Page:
The symposium “The Crisis of Civilisation” organised by Espaces Marx on 28 and 29 January 2011, in partnership with transform! europe and the Fondation Gabriel Péri, was a successful gamble.
Between 120 and 200 people paid close attention to the various round tables on the themes of the crisis of the capitalist system, a new conception of human development, a new kind to local and world-wide democracy and new conditions in which the class struggle is taking place. In his opening speech, Patrice Cohen-Seat, the President of Espaces Marx, stressed the urgent necessity of understanding the world in order to transform it.
Research workers, social movement activists, well-known figures from the artistic world, showed how the crisis was deeply undermining all the bases of our civilisation. In this chaotic situation, stressed Immanuel Wallerstein, the worst outcome is possible, but the crisis also gives us a new and original opportunity for changing the world.
We cannot be satisfied with dealing with the financial aspects of the crisis. It is the issues of society itself that are at stake: transforming the very purpose of work to make it serve human development, radically reforming Europe, recreating links between human beings and nature, linking the social and ecological crises, the common wealth and the public well-being of which the peoples of the world are being robbed – all these are highly relevant factors for human development, for another form of democracy with which to confront the financial oligarchy …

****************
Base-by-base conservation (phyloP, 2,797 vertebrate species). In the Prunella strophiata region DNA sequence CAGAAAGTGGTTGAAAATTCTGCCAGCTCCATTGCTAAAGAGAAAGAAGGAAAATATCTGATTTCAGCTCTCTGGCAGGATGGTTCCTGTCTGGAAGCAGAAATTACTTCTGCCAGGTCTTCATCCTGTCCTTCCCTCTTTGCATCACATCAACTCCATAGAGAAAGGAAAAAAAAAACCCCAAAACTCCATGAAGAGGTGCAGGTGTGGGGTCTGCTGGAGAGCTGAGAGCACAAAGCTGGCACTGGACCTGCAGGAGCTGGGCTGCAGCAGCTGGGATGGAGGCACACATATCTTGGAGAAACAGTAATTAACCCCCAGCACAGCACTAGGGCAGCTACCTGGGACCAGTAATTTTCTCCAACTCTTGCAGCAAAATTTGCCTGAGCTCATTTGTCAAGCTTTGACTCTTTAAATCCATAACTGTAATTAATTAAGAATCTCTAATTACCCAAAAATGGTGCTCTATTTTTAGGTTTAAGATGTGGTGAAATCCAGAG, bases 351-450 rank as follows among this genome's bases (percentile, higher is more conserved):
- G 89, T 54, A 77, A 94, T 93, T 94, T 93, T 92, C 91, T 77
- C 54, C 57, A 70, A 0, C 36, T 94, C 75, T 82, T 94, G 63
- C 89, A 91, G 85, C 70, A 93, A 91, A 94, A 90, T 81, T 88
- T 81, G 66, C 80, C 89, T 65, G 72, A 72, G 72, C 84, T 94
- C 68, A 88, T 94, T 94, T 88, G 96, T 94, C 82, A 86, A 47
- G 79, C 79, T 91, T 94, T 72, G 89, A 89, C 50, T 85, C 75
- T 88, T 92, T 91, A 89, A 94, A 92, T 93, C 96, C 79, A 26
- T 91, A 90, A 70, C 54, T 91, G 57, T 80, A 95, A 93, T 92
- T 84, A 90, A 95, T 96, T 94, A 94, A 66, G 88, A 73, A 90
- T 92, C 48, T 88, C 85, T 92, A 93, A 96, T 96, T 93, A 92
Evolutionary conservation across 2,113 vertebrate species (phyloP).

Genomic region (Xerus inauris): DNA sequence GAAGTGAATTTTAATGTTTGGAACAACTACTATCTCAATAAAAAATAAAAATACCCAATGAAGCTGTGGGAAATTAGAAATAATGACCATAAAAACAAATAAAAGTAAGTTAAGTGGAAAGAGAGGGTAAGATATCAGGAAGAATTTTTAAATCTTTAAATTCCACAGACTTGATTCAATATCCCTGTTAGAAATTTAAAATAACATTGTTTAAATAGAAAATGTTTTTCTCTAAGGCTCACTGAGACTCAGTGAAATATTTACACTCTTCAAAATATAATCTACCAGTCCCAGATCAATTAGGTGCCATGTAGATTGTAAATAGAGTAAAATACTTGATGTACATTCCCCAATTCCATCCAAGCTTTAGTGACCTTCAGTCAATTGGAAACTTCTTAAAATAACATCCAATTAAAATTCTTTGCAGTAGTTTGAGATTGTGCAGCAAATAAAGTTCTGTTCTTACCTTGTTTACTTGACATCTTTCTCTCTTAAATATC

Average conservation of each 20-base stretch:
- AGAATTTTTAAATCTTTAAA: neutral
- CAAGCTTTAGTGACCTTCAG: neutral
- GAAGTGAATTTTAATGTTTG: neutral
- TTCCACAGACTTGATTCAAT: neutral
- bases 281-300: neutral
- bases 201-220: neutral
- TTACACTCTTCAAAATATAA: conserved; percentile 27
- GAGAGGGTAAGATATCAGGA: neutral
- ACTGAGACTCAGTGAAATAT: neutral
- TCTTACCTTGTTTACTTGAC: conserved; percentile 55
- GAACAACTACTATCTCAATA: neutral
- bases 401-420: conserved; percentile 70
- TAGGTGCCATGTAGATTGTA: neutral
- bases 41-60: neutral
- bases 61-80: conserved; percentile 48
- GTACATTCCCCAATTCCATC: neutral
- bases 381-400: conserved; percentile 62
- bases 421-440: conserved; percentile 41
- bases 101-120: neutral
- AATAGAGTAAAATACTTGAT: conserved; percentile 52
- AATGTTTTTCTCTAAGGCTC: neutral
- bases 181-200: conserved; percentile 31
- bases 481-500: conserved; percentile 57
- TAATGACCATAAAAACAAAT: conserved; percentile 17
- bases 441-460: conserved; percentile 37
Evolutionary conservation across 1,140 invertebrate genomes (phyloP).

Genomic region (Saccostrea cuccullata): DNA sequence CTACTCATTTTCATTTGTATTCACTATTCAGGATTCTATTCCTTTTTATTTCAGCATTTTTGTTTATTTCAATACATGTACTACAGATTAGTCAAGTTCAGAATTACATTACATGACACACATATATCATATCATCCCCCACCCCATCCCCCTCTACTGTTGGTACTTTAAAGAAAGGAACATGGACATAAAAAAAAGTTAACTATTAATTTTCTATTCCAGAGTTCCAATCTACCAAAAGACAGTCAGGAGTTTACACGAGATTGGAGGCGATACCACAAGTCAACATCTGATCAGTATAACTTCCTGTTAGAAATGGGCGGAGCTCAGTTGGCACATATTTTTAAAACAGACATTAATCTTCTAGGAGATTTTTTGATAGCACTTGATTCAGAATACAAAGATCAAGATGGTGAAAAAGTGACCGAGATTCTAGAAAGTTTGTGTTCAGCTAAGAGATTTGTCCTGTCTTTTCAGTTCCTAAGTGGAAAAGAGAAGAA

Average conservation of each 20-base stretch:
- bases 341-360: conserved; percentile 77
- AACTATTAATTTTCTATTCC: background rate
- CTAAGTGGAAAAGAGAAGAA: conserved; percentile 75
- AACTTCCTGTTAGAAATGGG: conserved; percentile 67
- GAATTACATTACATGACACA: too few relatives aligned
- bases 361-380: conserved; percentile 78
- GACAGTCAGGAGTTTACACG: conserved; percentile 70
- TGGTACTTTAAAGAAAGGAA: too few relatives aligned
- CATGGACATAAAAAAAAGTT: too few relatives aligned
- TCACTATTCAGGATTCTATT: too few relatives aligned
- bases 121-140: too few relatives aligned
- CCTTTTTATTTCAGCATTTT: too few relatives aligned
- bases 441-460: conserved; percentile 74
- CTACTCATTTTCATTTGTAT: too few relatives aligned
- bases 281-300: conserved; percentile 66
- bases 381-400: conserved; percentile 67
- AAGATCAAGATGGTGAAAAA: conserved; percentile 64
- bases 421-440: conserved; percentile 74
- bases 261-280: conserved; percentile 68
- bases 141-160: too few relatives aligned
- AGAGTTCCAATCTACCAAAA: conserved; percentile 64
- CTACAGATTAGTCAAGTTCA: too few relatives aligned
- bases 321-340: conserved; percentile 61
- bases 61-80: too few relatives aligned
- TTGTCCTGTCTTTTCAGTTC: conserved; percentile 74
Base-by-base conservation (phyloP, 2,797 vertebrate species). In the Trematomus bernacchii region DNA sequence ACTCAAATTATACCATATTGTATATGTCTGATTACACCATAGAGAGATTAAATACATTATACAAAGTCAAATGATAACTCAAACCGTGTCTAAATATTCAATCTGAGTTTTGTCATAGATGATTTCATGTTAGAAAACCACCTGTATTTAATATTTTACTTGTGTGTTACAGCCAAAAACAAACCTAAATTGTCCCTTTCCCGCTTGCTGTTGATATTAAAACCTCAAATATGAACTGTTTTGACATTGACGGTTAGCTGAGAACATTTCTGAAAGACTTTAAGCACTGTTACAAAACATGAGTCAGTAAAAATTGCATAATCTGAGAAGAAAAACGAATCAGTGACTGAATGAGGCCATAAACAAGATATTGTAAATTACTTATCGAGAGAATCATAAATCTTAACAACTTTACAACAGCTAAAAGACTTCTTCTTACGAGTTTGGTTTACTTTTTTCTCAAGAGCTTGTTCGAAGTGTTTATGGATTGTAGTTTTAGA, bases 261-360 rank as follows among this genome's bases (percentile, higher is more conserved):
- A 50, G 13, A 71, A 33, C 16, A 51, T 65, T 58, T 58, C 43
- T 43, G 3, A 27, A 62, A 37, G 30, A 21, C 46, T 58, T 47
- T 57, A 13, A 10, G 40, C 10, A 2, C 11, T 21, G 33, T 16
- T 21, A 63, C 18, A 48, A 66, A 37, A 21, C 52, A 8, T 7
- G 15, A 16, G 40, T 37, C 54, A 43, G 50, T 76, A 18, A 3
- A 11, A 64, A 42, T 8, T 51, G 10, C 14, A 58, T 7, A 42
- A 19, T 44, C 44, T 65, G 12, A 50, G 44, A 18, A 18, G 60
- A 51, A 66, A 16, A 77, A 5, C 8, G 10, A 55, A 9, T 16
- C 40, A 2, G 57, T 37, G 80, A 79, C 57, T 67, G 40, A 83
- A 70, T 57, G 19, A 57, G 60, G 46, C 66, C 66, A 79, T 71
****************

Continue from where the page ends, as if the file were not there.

Some questions that were raised: do we just need a simple redistribution of the wealth derived from work or should we think in terms of a good life, of shared property available to all? Instead of the debate about growth against negative growth, what are the things we want to see grow and what to see decrease? How can we get round the State/market duality? Instead of thinking of politics in terms of winning State power, should we not think of it as a central issue of democracy in which the most discriminated people can be involved? Finally, how can we build a united social block capable of transforming the world? Whereas there exists a widespread feeling that we are the victims of the dogma of profitability, how can we overcome the divisions between those who are dominated by it, the separation between conflicts of identity and social conflicts? Should we start from concrete facts, think of building a world shared in common – who are the project actors/social actors (political people/movement people) carrying this project forward?
It is not possible here to give an account of the wealth of ideas in this symposium. A more profound account will be published in the next issue of the transform! magazine and the contributions will be published in a supplement to the review’s French edition. This symposium is just the beginning of work we will be continuing in the coming months.